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Cholla Division First Prize        Michael Harty

Man in the Workshop

He still has all the tools:  the big lathe
and the small one.  The table saw with whirling
teeth to rip a two-inch plank
end to end or miter-cut within one degree.
The router that can do two dozen
variations on a groove.  For the fine work,
racks of chisels and rasps, planes,
sanders, a miscellany of blades;
gadgets without names, improvised
for the moment and saved just in case.
There’s that shop-smell, varnish and sawdust,
engine oil. The warm kiln along one wall,
musky stacks of weighted boards slow-drying.

Friends come by with their scavengings:
a thick branch from a pruned lilac;
mesquite roots grubbed up on someone’s ranch;
last month the whole trunk of a pecan tree
pushed over in a storm.  They want him
to turn their scraps into tables
or bookcases, as in years past
when his wife still recognized him,
when his growing son helped feed hardwood
logs through the band saw, turning out
perfect planks edged in bark.
Once in a while he’ll still make them
something nice:  bud vase, cutting board, shoe rack.

But mostly he studies the irregularities
in every piece, the knots and gnarls,
the history of the tree in code:
droughts and injuries it survived,
the insects, the winters, the winds.
The hidden narrative in its final chapter.
He follows the swirling grain,
tries to decipher its messages,
hesitates to violate its unity.
While the saws sit silent, he ponders
whether there is still something
this piece of wood wants to be.

Cholla Division Second Prize   Maurine Haltiner

Wind Horse

Your condor claws tease the laces
of my shoes, untie the left.  Come, Andy,

I say, as you follow a trail of raw meat.
Your gait is a proud sway, a way

to test air with each step, each
thirty-pound shift of weight beneath

folds of black and white feathers, white
ruff of neck.  You stretch your wings, flap

and (nearly) slap my hand with ten feet
of barb and powder down.  After fifty-three

years of caged days, you walk unleashed,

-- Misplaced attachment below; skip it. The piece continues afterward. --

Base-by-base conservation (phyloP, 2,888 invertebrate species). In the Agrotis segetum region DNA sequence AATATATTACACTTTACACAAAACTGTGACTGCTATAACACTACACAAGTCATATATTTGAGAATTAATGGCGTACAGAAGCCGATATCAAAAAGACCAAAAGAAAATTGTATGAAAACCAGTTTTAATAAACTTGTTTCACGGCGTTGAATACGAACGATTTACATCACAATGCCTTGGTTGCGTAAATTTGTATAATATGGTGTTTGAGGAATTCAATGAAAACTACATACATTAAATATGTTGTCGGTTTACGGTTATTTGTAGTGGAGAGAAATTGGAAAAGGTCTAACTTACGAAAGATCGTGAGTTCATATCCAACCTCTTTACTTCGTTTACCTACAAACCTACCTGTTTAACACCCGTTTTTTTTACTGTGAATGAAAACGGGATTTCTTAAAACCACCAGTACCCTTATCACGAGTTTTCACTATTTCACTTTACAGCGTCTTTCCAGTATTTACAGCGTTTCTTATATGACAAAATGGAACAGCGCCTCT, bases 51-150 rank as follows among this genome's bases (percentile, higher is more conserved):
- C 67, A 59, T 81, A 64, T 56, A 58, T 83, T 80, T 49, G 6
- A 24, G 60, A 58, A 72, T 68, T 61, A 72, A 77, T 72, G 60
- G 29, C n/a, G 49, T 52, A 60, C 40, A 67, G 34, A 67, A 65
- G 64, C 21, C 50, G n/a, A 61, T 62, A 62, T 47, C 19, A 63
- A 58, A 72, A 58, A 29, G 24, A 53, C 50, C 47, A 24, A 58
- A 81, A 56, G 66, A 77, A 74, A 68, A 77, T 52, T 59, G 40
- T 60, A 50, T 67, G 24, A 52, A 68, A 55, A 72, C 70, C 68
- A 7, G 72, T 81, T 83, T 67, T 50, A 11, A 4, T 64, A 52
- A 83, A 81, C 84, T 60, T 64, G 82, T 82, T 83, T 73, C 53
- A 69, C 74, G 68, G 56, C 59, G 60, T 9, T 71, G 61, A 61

free, the urge to fly unclipped.  One day

you will catch a thermal burst, rise
with the flamboyant joy of a flamingo, top

evening’s fired clouds, astonish heaven
with a cry no longer strangled

by the silence of genes.  After you navigate 
the upside of air, circle back where I wait

for a sky burial.  Hook and deflesh me
with the devotion of your ample beak.  Devour

kidney, liver, heart—all the soft magic
of my being.  Take us to the rest of sky.

Cholla Division Third Prize      N. Colwell Snell


I learned by heart
the meadowlark’s
fine careless rapture
note after radiant note
sung to perfection.

That is all I did today.


Chaqueta Division First Prize      Barbara J. Funke

Marking the Trail for April Fools in Zion

Dark's First of April elves were hard at work
to stack the graduated river rock
in sight of where the Virgin sheds its shadows
and Narrows trail-flow 
rushes from aeolian ribs of blushing Navajo sandstone.
Two hundred cairns stand tall on graveled shores
in playful witness 
to the date and snowmelt's gush.
Markers in legions raise their droll salute
to those who sojourn and emerge alive.

For those who don't,
who learn the current's punch line—
misguided, baptized wildly, struck with awe—
cairns rise as monuments 
that hail with hope,
lead with a gentle hand,
announce two hundred times,
See, here you go. 
Your path resumes right here,
right here, right here . . . .


Chaqueta Division Second Place       Angie M. Goin